Thinking about What I Think About
It was Valeria who challenged me and Joe who challenged her. The challenge was simple enough. Choose something that I have a negative response to and find a way to give my view a new spin . . . think “different” . . . change the way we’ve thought in the past.
When she put forth the challenge, Valeria said,
I tag Liz Strauss at Successful and Outstanding Blog(gers) — because she can think different.
which added a bit to the mix. My natural inclination to make things interesting was — BAM! — kicked up a notched because of what Valeria said.
For a whole day, I walked around
thinking about what I think about
so that I might think about
how I might think about
what I think about in a new and different way.
Naturally, my worry was that if I start out as someone who thinks differently, would my “think different” response end me up an answer that looks the same as most people already think?
Think about it. The question was mathematical. Does different + different = same?
I’ve resolved the issue, I think.
The Rules of the Challenge
Write a new blog post in which you â€œthink differentâ€. Interpret the challenge phrase the way you want. (Thanks, Joe, for letting me borrow yours.)
- State that the post is a part of the Think Different Challenge and include a link and/ or trackback to this post so that readers know the rules of the challenge. Feel free to use the above banner (inspired, of course, by Seth Godin).
- Include a link and/or trackback to the blogger who tagged you.
- At the end of your post, go ahead and tag some fellow bloggers. Donâ€™t forget to email them to let them know they have been tagged.
People Really Do Think Differently
All of that thinking made me realize that I really had only one think different topic that was truly close to my heart . . . we too often forget that, from the very start, people really do think differently.
Let’s think this through . . .
When we solve a problem, make a plan, or try to teach something, we offer our thinking process using the order and logic we find natural. Listeners who can arrange ideas in the same way track what we’re trying to communicate.
Folks who think the same way as we do are smart, savvy, and quick on the uptake. Now, really, wouldn’t the world be a better place if everyone was as smart as we are?
Truth is, for all practical purposes, most everyone we meet is smart enough. We’re all just smart in different ways. The difference is in how we construct ideas.
Yep, it’s a fact that different brains construct thoughts in different ways.
- Some folks have to see things; then they can do things; then they can talk about them.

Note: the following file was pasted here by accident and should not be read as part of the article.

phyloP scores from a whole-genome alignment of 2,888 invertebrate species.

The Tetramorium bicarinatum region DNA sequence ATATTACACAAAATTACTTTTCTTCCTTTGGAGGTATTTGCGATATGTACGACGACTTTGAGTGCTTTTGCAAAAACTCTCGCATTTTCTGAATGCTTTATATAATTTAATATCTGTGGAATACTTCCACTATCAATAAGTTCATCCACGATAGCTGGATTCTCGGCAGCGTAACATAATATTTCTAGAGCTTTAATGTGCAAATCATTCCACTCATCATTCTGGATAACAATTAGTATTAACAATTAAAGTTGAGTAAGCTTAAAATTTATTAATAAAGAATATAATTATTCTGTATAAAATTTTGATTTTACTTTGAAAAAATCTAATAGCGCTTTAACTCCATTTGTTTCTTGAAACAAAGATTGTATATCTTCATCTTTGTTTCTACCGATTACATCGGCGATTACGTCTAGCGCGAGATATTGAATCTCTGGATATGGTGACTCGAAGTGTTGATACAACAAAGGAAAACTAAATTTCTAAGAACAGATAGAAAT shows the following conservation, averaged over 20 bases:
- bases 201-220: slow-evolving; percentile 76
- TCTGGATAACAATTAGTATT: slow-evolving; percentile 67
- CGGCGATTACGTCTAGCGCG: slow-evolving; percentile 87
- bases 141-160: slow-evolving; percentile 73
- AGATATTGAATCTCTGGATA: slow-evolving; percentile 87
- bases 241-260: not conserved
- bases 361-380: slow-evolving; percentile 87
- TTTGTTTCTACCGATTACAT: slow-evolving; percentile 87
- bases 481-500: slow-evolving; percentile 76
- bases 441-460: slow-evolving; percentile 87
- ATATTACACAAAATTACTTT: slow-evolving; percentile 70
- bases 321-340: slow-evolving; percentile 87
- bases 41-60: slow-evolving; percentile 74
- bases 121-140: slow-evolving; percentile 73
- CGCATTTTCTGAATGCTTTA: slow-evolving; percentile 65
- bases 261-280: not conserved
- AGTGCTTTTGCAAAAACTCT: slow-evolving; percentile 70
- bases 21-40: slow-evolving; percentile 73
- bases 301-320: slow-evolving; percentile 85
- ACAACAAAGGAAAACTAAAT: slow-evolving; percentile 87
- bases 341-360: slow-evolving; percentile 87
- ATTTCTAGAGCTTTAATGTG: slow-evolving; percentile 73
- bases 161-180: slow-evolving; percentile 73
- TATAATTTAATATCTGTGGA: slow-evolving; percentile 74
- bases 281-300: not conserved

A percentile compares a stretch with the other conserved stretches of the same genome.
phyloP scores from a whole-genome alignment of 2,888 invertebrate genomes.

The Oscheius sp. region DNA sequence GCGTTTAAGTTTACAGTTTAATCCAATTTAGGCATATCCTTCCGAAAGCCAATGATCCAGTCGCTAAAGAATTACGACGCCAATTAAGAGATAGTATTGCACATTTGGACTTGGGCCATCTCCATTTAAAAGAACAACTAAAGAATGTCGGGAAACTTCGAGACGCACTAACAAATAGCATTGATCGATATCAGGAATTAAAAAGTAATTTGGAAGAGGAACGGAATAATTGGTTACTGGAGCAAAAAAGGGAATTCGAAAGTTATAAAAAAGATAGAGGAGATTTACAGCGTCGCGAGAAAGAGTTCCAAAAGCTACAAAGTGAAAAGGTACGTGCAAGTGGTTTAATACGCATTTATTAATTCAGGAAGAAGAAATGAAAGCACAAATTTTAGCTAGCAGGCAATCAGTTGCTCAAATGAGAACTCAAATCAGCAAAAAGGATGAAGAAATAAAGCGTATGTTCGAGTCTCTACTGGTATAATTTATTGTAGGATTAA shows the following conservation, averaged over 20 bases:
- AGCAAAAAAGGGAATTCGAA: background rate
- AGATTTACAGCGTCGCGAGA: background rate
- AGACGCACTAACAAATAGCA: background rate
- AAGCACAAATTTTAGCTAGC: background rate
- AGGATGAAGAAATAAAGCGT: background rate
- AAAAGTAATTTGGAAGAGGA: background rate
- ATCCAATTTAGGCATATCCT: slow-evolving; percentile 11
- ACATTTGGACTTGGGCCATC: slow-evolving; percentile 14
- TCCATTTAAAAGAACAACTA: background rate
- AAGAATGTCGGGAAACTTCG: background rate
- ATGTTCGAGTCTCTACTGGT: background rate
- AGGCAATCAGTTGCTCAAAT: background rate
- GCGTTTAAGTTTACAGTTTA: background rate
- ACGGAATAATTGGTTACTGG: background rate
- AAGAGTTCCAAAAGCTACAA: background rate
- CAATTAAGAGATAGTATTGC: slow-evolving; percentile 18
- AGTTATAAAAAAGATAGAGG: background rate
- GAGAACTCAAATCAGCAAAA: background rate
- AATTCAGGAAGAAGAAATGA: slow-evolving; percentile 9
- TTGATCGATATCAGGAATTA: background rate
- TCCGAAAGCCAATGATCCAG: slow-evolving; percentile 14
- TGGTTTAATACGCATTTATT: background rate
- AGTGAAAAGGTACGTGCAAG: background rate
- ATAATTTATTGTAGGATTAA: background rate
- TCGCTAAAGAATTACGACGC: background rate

- Some folks have to see things; then they can talk about things; then they can do them.
- Some folks have to do things; then they can see things; then they can talk about them.
- Some folks have to do things; then they can talk about things; then they can see them.
- Some folks have to talk about things; then they can do things; then they can see them.
- Some folks have to talk about things; then they can see things; then they can do them.
Agree on the right order and the communication goes smoothly. Choose an order that’s unnatural to the listener and he or she will have trouble following the ideas.
That person will probably not “get” what we’re saying.
That’s when we start to think something like . . . the listener is . . . um, er . . . dense, or inattentive, or just plain difficult. After all, other folks “get it” when we say what we’ve just said. So it must be the listener not the message — right?
I’ve been “dense, inattentive, and just plain difficult.” So have most of my friends. We know because of inane conversations like this.
“I’m not following you. I don’t understand.”
“You can’t be so smart and not understand. You’re just being difficult.”
“Busted! It’s a plot to frustrate us both to no end.”
“Oh. What part don’t you get?”
By the way, I’ve been on both sides of that conversation. I suppose most folks probably have.
Presenting the information in a different way usually works, especially when the listener gets to ask for the data in the order that he or she constructs ideas.
Think “different” about how people think.
People really do think differently.
Don’t you think?
–ME “Liz” Strauss
Work with Liz!!